These early versions have a blackened brass rotating bezel with a red pointer and a pressure fit back plate however this example has the bayonet fitting seen on subsequent versions making this a transitional piece.
Again with the first version, there is no plate covering the movement which in this case has a number of 25634. There is a good BAL stamp to the rear.
Overall condition is very good. The clock runs well with all functions operating as they should however, it has not been serviced and is therefore not guaranteed.
A heavy lead and steel Horn for German Sea Mines being approximately 164mm in length and weighing about 710 grams.
The hollow Horn would once have contained a glass acid fitted vial, broken on impact and detonating the mine.
Although perhaps generic this was perhaps for the EMA 150 kga and EMB 250 kgs mines amongst others.
Overall condition is very good with the heavy washer sealer still in place.
A useful display piece and ideal paperweight always prompting discussion
A very good useable pair of Kriegsmarine 7x50 Artillery Binoculars by Zeiss produced in May 1939 as one of a batch of 500.
Early examples such as we have here featured a Vulcanite covering and the eagle and Swastika on the left prism cover with the Zeiss banner and serial number, in this case 1965658 and with their Marine Artillery inventory markings on the right. These have the original strap and rain guard, the rain guard with 2C Achtern (Aft or astern) impressed into the leather.
Overall condition is very good. The covering has just one small areas of loss (13mm x 10mm) and the optics are without damage, the coating appearing intact and with the right ocular retaining the often missing artillery reticule. They are in collimation and give a nice clear picture.
There is obvious repainting to the four plates but most importantly the markings are without damage although slightly affected by the painting.
A good pair of glasses for display or recreational use.
Schnellboot Plakette constructed of aluminum with multi-coloured enamels, the obverse with a map of Europe overlaid by an E-Boat and palm tree, topped by a Kriegsmarine-style German national eagle clutching a mobile swastika, with an Iron Cross bearing a mobile swastika at the bottom.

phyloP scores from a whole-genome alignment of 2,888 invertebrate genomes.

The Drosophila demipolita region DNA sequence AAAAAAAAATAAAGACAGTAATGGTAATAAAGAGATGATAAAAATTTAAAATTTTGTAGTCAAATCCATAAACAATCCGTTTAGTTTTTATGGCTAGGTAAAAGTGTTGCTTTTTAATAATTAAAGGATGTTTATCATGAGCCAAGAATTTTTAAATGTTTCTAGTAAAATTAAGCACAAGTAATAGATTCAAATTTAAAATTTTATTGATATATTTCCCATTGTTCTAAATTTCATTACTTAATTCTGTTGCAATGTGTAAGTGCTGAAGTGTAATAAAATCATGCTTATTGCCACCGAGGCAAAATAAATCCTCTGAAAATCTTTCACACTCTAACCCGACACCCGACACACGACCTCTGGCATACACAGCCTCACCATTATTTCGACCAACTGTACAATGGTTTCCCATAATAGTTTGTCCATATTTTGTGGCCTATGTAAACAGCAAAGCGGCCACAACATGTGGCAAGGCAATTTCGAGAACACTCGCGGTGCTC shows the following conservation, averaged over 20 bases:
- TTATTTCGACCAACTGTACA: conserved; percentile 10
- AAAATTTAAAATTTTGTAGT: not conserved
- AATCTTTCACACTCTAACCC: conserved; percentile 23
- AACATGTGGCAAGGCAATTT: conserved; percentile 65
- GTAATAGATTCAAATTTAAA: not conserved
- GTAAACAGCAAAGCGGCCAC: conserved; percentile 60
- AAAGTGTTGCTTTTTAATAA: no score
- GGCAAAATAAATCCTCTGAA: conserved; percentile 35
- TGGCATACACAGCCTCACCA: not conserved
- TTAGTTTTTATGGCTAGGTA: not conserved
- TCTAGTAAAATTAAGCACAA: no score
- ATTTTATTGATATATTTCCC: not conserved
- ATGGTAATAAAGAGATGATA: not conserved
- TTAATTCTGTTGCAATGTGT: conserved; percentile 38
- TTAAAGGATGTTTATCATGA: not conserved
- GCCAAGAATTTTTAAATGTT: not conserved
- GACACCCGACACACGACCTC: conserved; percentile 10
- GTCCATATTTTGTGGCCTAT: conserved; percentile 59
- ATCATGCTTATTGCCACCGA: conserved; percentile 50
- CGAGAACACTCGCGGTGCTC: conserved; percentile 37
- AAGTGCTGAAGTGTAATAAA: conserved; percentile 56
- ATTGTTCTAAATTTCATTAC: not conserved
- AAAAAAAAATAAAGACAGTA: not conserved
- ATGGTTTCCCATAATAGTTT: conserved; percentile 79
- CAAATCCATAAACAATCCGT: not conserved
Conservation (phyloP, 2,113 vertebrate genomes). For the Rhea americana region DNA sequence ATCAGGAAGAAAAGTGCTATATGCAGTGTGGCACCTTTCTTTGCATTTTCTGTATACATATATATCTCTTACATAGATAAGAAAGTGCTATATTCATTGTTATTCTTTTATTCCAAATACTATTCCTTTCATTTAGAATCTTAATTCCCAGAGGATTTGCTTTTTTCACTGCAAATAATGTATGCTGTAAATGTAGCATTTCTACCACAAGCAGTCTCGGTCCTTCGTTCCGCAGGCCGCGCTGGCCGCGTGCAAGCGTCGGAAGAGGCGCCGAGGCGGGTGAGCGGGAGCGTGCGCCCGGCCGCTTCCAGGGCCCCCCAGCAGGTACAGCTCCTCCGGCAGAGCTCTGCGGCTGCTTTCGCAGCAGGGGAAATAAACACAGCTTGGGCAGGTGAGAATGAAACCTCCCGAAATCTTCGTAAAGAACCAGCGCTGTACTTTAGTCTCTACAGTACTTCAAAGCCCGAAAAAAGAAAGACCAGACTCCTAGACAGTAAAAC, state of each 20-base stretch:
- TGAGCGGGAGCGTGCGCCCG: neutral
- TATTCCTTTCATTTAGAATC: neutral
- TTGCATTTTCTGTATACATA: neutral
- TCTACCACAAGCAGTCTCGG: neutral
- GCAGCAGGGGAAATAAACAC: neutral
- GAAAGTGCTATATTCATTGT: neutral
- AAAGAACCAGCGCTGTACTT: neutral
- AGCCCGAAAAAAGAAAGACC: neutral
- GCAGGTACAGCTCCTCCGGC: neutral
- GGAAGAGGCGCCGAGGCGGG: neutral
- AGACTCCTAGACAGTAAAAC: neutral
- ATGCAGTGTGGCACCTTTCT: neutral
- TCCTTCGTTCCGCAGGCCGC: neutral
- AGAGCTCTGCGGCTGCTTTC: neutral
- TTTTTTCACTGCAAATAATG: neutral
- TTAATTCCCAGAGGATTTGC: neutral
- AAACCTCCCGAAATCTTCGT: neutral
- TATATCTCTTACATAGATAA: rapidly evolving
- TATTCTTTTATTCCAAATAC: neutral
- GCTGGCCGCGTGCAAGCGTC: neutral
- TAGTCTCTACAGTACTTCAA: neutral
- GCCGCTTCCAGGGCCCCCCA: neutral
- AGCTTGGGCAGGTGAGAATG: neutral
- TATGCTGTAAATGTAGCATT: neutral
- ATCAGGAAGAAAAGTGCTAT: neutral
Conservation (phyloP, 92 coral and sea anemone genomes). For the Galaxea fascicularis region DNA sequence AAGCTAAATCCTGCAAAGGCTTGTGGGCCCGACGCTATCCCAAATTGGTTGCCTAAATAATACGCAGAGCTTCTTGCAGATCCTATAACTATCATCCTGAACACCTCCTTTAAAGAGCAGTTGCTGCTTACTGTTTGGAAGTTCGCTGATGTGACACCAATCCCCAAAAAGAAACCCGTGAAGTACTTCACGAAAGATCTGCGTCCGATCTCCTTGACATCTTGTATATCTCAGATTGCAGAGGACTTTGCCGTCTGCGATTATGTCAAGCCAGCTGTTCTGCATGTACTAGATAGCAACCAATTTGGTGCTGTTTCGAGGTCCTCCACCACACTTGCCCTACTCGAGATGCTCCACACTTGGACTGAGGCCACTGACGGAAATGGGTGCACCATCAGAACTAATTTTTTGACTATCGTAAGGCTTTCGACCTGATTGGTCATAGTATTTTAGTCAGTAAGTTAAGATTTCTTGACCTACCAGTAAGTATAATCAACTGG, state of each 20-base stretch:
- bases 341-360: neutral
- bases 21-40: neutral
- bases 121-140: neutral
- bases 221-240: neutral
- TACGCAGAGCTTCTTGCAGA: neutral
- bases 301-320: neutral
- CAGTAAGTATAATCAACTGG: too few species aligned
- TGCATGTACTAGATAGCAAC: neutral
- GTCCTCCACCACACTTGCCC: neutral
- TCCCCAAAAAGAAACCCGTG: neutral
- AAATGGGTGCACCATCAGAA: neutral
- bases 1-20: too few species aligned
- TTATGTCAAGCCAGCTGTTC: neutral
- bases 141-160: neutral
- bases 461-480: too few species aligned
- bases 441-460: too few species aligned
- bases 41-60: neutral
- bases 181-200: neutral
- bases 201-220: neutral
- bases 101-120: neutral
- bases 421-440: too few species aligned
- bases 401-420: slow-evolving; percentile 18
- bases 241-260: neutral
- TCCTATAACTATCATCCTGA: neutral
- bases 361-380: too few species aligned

Mounted on a wooden plaque measuring 217mm x 148mm the plaque is in very good condition with only minor loss to the enamel at the lower arm of the Iron Cross at the bottom.
Positioned above centre of the wooden plaque I assume this was to allow for the provision of a dedication plate.
A beautiful piece, ideal for display.
A working example of an early Kienzle instrument panel Clock, Fl 22602 used in a number of Luftwaffe aircraft including the JU52 but with this particular piece identifiable to a FW 44, D-EIXI.
The Clock has an 8 day movement with hands set by rotating the bezel whilst holding down the lever on the left side. Turning the bezel to the right without holding down the lever winds the movement. Turning the bezel to the left moves the red arrow as an aide memoire of flight time.
The Clocks runs well but fine adjustment to time keeping can be achieved by moving the advance/retard lever which is easily accessible via a window at the back.
The dial is clear and the luminous painted hands and numerals glow when charged with a bright light. Markings are clear and also show the serial number 9133 making this an early production example. The only obvious drawback is a crack to the glass which shows well in the pictures. However the glass remains without loss and is absolutely secure.
On the reverse the movement is enclosed in a single piece case with a thread intended to fit it to the panel with another hand locked thread wheel which is not included. Scratched into the case is D-EIXI Wrk Nr. 178.
A very nice and functional Clock idea for desk use.
The plate stand I have used for display purposes is not included